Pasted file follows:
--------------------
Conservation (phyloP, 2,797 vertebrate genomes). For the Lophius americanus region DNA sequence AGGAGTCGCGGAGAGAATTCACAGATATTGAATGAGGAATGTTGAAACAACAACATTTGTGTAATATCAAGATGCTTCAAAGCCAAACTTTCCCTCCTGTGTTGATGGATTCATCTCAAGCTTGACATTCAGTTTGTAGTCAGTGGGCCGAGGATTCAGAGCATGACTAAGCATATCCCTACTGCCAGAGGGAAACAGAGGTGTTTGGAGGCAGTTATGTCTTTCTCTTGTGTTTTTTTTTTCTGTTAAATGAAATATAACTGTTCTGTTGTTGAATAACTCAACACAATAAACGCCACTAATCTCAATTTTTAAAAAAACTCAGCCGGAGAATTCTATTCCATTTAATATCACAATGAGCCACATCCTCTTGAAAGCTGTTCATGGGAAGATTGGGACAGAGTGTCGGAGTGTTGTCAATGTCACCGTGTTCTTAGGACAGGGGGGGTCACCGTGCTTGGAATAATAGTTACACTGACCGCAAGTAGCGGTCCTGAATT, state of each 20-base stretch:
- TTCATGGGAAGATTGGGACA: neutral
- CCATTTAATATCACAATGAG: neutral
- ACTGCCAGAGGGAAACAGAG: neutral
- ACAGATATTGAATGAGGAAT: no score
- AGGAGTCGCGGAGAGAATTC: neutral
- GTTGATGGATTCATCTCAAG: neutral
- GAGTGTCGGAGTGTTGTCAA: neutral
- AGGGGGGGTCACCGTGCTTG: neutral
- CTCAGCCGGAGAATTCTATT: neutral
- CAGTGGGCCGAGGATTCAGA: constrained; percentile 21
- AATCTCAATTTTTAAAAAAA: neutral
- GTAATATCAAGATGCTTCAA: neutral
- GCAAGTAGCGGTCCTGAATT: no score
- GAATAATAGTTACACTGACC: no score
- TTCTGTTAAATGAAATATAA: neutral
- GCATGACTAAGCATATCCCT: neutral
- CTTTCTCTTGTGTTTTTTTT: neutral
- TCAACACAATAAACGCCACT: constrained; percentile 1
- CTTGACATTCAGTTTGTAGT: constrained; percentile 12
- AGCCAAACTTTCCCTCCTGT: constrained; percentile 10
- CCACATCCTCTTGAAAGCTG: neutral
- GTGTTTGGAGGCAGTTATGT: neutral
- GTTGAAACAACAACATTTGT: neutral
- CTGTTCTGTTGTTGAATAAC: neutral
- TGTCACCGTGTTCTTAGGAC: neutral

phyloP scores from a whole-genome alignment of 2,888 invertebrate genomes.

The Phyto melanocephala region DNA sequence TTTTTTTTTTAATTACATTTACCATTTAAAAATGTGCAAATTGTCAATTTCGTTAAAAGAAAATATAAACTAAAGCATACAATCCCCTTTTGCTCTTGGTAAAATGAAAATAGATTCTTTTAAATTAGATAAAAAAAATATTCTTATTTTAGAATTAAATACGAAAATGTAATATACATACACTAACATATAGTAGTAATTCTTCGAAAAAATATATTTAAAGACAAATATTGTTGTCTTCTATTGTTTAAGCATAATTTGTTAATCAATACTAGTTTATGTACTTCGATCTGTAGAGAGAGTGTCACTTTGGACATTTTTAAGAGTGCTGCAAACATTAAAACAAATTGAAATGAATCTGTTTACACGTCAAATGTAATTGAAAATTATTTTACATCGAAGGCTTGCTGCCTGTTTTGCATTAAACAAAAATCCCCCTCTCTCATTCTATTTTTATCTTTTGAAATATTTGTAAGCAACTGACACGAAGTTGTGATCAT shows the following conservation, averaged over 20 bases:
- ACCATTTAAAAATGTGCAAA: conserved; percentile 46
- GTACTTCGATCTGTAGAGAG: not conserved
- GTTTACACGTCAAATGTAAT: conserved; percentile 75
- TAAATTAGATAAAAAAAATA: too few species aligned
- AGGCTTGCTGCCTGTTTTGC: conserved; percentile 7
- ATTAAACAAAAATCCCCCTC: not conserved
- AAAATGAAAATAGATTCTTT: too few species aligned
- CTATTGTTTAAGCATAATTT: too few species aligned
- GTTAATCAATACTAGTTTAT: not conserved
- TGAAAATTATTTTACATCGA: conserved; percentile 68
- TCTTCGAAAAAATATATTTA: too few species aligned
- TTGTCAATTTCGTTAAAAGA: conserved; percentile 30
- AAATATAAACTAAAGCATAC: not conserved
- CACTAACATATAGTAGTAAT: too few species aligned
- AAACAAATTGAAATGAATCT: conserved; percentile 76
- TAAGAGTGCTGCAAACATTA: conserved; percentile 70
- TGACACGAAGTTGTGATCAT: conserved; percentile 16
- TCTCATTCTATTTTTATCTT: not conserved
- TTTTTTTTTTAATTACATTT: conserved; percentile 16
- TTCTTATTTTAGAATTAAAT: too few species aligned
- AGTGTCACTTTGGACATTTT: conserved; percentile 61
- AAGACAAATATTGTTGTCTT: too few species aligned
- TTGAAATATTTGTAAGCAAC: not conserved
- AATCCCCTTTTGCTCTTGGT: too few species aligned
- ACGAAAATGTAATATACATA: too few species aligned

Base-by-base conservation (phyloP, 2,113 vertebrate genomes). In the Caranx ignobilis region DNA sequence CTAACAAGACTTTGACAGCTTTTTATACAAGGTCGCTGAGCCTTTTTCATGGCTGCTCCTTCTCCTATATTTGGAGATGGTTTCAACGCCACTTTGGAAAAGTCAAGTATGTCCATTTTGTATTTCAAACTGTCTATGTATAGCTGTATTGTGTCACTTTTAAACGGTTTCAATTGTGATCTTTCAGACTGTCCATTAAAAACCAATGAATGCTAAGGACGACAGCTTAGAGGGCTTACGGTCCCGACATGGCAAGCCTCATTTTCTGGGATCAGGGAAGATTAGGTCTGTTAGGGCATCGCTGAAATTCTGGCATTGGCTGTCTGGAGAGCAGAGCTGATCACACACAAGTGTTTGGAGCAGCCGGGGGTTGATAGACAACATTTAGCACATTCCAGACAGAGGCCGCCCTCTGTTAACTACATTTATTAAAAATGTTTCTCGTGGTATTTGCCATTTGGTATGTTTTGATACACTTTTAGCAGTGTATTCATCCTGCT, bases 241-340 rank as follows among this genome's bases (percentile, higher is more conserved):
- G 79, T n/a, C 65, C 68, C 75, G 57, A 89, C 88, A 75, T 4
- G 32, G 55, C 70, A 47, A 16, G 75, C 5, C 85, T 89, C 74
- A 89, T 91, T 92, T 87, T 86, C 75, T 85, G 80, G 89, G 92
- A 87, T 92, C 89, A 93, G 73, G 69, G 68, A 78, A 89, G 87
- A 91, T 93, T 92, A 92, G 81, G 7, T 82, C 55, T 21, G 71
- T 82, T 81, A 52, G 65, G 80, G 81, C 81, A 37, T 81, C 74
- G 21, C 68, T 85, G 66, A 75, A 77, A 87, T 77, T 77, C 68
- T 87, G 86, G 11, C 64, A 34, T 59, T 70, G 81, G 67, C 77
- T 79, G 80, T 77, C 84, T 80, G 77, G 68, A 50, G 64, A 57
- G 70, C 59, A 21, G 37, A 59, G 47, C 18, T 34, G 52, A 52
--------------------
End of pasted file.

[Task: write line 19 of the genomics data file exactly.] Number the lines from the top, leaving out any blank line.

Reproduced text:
- TCAACACAATAAACGCCACT: constrained; percentile 1